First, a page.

At some point in the mid-1930s, he married. He returned home to Wilkes- Barre to MC dances and congratulate Black hometown high school graduates. But family tragedy struck again when his mother passed away at the age of 48 in May of 1936. In June, he and his wife Sarah apparently either bought or sold property in his hometown (in a time when everyone’s financial business was for some reason published in newspapers). It’s possible they were selling his family’s house, which had been deeded to him. Thus, Bunch had lost both his parents before he was 26. And his grandmother Alice, the Bunch matriarch, would pass away the next year.
During these hard times, his professional success as a performer, leading a dance troop, and appearing on stages across America and in films might have been a bright spot. Here he is dancing up a storm at the Savoy in 1938. This photo was taken by Morgan and Marvin Smith — identical twins who specialized in capturing life in Harlem, and as a rule swore they never knew which one of them took a picture.
Many people have gotten the mistaken impression that “Tiny” Bunch was the solo dancer at the beginning of a Day at the Races. That dancer was Troy Brown, Sr., a Hollywood actor. Where you will find “Tiny” Bunch is in Radio City Revels and Manhattan Merry Go-‘Round. Here is his dancing in those films:
Please note: We most likely mistakenly named Tiny Bunch’s partner in the video above. (There are three different “Dots” in the Whitey’ Lindy Hop world.) According to the appendages of Frankie’s book, thoroughly researched by Cynthia Millman, “Tiny’s” partner was Dorothy “Dot” Moses.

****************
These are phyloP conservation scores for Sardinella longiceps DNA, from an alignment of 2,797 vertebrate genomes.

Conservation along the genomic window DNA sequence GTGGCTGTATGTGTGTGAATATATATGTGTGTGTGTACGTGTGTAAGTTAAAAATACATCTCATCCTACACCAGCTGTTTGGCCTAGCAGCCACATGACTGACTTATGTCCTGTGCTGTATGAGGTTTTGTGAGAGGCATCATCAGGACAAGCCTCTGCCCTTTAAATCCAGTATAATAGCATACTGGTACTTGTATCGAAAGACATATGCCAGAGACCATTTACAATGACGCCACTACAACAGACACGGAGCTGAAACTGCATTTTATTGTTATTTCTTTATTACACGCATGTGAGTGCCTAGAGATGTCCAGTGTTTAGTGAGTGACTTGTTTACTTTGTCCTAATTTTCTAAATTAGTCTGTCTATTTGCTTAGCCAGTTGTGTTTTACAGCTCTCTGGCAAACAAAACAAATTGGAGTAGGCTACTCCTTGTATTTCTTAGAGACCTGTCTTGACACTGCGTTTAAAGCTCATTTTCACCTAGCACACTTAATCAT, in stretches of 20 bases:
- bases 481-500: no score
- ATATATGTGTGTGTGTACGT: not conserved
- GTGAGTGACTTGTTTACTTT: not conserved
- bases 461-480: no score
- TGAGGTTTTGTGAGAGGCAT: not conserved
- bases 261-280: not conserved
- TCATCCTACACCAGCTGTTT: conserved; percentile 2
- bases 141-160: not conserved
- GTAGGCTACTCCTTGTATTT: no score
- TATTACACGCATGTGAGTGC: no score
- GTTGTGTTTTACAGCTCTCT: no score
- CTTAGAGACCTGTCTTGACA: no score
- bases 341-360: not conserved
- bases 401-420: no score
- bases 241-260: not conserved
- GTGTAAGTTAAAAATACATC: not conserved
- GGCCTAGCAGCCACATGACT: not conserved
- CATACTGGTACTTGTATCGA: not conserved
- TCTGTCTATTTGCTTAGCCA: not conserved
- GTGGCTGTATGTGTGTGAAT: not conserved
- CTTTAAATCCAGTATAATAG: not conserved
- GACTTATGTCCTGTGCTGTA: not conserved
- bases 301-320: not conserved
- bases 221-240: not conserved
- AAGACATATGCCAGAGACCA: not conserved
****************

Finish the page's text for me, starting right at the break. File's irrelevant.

We haven’t found any info yet on what happened to John during the 1940s. His last dancing in film we know of was 1937’s Manhattan Merry-Go ‘Round. According to his 1940 draft card, he was living in Philadelphia with Sarah by that time, and did not list an occupation.
And in 1951, records show that John passed away at the age of 41, his life cut in half.
John “Tiny” Bunch’s story brings to light a few things the modern community should always keep in mind. First, if you look around at the modern scene, you might notice there’s not a wide variety of body types. John’s story should remind us all that this dance is open to all, and all should be actively welcomed to this dance. To help the scene live this experience, make it a point to ask people to dance whose body type might be leading people to ignore them when asking for dances.
Second of all, “Tiny” Bunch’s life experiences should be a potent reminder to us of how careful we need to be when watching the old footage and the submerged messages of the dancing. “Tiny” Bunch had literally done comedic minstrel dancing before performing as a comedic Lindy Hopper. How did one relate to the other? If you were to replicate his dancing today, what parts would be problematic? What other pioneer’s dancing might have been affected by expectations of minstrelsy? It’s a vital part of being a responsible Lindy Hopper to try to answer those questions for yourself.
It will require a good, long look at our pioneers’ dancing through the lenses of time, place, and background. On the plus side, you get to watch a lot of incredible dancing.
We call this story “Part 1” because there’s almost always more to find out, new perspectives to see it through, and more of the web of history to explore.
HUGE THANKS to great researcher, and friend, Lewis Orchard for all of his help in researching John Bunch. Huge thanks as well to Shani Brown for her insight in preparing the article, and to Jessica Miltenberger for helping edit.